minutely When I was in Northern Ireland recently, I saw a photograph of a golfer I knew nothing about: Jimmy Bruen, shown above, who was born in Belfast in 1920 and held the course record at Royal County Down for twenty-nine years. He won the British Boys’ Championship, at Royal Birkdale, when he was sixteen.
He played in the Walker Cup two years later, and was credited by his teammates with inspiring Britain and Ireland’s first-ever victory over the United States (and their last until 1971). He had qualified for the team by shooting 71-71-68-72 on the Old Course at St. Andrews, a feat that caused Henry Cotton, who had won the Open in 1934 and 1937, to write: “Fancy a 17-year-old doing 282 in four rounds on the Old Lady of St. Andrews. I know what a stern course it is, long, difficult and tricky, but here was a mere boy playing it with a wise head and a technique which left everyone gasping.”
That technique—which came to be known as the Bruen Loop—was highly unconventional, as you can see in the photo at the top of this post and in the video below. The British golf writer Pat Ward-Thomas described it this way:
He drew the club back outside the line of flight and turned his wrists inward, to such an extent that at the top of the swing the clubhead would be pointing in the direction of the teebox. It was then whipped, no other word describes the action, inside and down into the hitting area with a terrible force. There was therefore in his swing a fantastic loop, defying all the canons of orthodoxy, which claims that the back and downswing should, as near as possible, follow the same arc. There must have been a foot or more between Bruen’s arcs of swing.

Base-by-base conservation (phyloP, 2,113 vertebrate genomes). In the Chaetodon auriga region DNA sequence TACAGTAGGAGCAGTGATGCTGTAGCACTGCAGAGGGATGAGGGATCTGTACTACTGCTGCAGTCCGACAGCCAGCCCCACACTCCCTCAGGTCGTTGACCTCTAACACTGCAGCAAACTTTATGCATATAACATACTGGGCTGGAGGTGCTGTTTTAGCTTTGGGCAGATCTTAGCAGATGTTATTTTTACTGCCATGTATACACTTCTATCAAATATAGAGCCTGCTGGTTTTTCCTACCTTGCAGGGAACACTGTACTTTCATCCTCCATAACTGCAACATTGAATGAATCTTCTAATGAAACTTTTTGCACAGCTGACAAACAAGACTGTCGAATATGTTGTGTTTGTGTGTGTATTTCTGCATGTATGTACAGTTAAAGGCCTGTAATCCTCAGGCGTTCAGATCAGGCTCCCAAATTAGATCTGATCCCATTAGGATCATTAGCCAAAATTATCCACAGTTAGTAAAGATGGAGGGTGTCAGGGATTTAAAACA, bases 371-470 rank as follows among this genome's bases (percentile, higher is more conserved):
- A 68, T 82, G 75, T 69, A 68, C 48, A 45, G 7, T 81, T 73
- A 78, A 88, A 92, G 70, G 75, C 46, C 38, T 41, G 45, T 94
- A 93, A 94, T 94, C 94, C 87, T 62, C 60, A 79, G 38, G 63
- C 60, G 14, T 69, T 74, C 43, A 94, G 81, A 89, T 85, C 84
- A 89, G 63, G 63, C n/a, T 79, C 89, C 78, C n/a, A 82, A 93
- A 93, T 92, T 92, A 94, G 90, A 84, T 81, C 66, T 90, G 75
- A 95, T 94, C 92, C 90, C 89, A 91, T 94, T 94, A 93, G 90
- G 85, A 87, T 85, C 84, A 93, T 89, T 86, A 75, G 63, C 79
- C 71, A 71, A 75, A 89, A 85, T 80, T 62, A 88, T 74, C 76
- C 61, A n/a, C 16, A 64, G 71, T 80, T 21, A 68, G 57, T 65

Bruen routinely drove the ball over three hundred yards, and he had a deadly short game. (He won the British Boys’ by chipping in for eagle on the twenty-seventh hole of the final, making him eleven up with nine holes to play.) He lit up Irish golf before the war, and he won the first post-war British Amateur, in 1946. (He was the first Irishman ever to win it.) Cotton called him “the best golfer—professional or amateur—in the world.” He was widely favored to win the 1946 Open, but withdrew because, he said, his business left him insufficient time to practice. (He was an insurance broker.) He severely injured his wrist while working in his garden in 1947, and, following surgery that was only semi-successful, virtually stopped playing competitive golf. His last Walker Cup was 1951. He died in 1972, at the age of fifty-one.
Ward-Thomas wrote: “Bruen was the most fascinating golfer I have ever seen or probably will ever see. There was no limit to what he might have achieved had not the War come and had he so desired.” George F. Crosbie published a biography in 1999. The Golfing Union of Ireland established the Jimmy Bruen Shield in his memory in 1978.